EDIT: Here is a screenshot of my game by the way
http://www.geocities.com/kooltux/games/frontier.jpg

Last edited by Mega Man X; 06-26-2005 at 07:34 AM.
 
Old 06-26-2005, 07:51 AM   #5
caminoix
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the screenshot looks very nice is it ready for download yet, i mean the game?

yes, i know speed is not what java's designed for...

there's just one app that i currently have in mind.
i'm studying linguistics and i need loads of very strange signs very often. let's take the german "o umlat" (with two dots over it) for an easy example. that sort of stuff, just much more complicated and much more often, and certainly not limited to just one language or just one font.
so, i need an app which would sit down there in the memory, a daemon, i think it's called, and would read all the keys i press on the keyboard and once it would spot a combination of say, ":"+"o", it'd automatically change it to "o umlaut".
is it doable with java? with python? c/c++?

":"+"o" means colon-o without a space, but it got changed to an emoticon

Last edited by caminoix; 06-26-2005 at 07:53 AM.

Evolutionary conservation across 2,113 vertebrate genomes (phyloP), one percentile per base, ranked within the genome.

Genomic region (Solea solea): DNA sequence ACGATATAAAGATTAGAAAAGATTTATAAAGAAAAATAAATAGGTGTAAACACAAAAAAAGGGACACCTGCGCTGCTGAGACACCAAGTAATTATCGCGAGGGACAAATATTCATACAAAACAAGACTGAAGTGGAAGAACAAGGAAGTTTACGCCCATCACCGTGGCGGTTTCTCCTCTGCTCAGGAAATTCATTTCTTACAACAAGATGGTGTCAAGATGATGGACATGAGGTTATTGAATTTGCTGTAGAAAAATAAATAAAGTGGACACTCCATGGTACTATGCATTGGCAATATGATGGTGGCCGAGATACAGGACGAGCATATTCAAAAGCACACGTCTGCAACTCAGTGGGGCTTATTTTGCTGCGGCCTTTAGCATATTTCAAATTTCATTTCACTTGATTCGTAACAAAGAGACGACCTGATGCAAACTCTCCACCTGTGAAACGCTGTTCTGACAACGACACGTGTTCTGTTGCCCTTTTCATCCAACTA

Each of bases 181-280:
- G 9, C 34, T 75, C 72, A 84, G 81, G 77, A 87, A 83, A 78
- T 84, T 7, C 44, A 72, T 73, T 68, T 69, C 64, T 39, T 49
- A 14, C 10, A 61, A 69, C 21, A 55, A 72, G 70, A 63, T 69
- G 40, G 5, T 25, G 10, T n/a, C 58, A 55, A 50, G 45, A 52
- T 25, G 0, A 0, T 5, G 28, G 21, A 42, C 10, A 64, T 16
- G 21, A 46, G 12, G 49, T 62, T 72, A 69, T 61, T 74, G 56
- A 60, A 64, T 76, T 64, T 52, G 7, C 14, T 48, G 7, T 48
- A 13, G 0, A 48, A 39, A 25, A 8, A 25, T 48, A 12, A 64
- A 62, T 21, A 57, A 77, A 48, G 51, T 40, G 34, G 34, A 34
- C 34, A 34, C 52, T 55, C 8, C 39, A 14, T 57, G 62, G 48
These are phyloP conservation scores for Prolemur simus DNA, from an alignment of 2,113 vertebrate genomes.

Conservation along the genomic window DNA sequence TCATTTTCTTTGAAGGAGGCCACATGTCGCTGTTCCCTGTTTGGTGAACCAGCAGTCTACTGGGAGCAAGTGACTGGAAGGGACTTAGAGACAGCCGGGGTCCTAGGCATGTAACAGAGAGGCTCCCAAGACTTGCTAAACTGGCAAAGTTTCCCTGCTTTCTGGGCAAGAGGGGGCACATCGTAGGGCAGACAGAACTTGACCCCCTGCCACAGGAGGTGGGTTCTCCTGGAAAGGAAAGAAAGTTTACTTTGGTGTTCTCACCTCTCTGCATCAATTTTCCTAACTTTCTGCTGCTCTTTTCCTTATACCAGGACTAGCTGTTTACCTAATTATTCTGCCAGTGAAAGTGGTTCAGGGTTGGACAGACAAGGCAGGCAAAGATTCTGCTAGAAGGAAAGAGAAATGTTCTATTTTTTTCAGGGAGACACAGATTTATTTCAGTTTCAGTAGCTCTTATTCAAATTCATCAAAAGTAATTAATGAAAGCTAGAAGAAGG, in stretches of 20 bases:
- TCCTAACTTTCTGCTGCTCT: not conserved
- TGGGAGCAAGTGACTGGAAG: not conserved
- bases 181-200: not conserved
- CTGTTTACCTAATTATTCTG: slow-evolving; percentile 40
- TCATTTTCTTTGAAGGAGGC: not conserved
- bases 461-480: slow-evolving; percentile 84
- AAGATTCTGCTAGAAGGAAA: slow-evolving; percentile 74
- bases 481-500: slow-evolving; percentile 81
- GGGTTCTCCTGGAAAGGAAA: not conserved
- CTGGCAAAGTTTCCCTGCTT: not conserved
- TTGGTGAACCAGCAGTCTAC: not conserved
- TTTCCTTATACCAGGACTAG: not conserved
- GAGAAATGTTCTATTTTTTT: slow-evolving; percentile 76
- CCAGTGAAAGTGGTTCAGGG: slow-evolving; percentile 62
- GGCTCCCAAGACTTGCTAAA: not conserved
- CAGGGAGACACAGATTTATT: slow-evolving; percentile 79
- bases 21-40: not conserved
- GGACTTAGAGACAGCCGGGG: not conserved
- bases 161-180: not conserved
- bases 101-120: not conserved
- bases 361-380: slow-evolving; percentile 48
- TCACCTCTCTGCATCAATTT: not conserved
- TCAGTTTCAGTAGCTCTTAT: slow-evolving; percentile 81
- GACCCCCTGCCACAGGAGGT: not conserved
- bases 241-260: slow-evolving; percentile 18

Old 06-26-2005, 08:17 AM   #6
Mega Man X
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Hey mate thanks . Well, the game needs to have the code a little cleaner before I put it to download. Although, I enjoyed a lot programming with Pygame (in fact, it's the first time I understood what I was doing, thanks for python being so clear), a lot of peoples have been facing a lot of dependencies issues to get it to run in Windows.

I've tried to build an exe with py2exe, but did not work. Asked a few peoples on IRC, still no go. That's why I'm dumping pygame for my future projects and going java, since I need network support for online gaming and not speed.

That game in pygame I'm doing is called The Final Frontier and it's a heavily modified version of a tutorial from Linux journal. I might release it soon, but again, I'm not going to code with pygame for a while. I'm trying to focus on Java for the moment .

I understand now what you mean about the keys. I never did it myself, but I know Java handles keyboard inputs in 3 different ways:

- keyPressed()
- keyReleased()
- keyTyped()

I think if you make a function for keyTyped, you could create combos, as emacs does. Still, keyTyped is pretty much useless for games so I won't be able to help you out much...

This is just a guess, as I've no experienced with the keyTyped() event, but I think it's pretty much what you are looking for
 
Old 06-26-2005, 10:06 AM   #7
sekelsenmat
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Re: which language?

Quote:
Originally posted by caminoix i'm generally a newbie to programming; my whole experience is turbo pascal and javascript some time ago.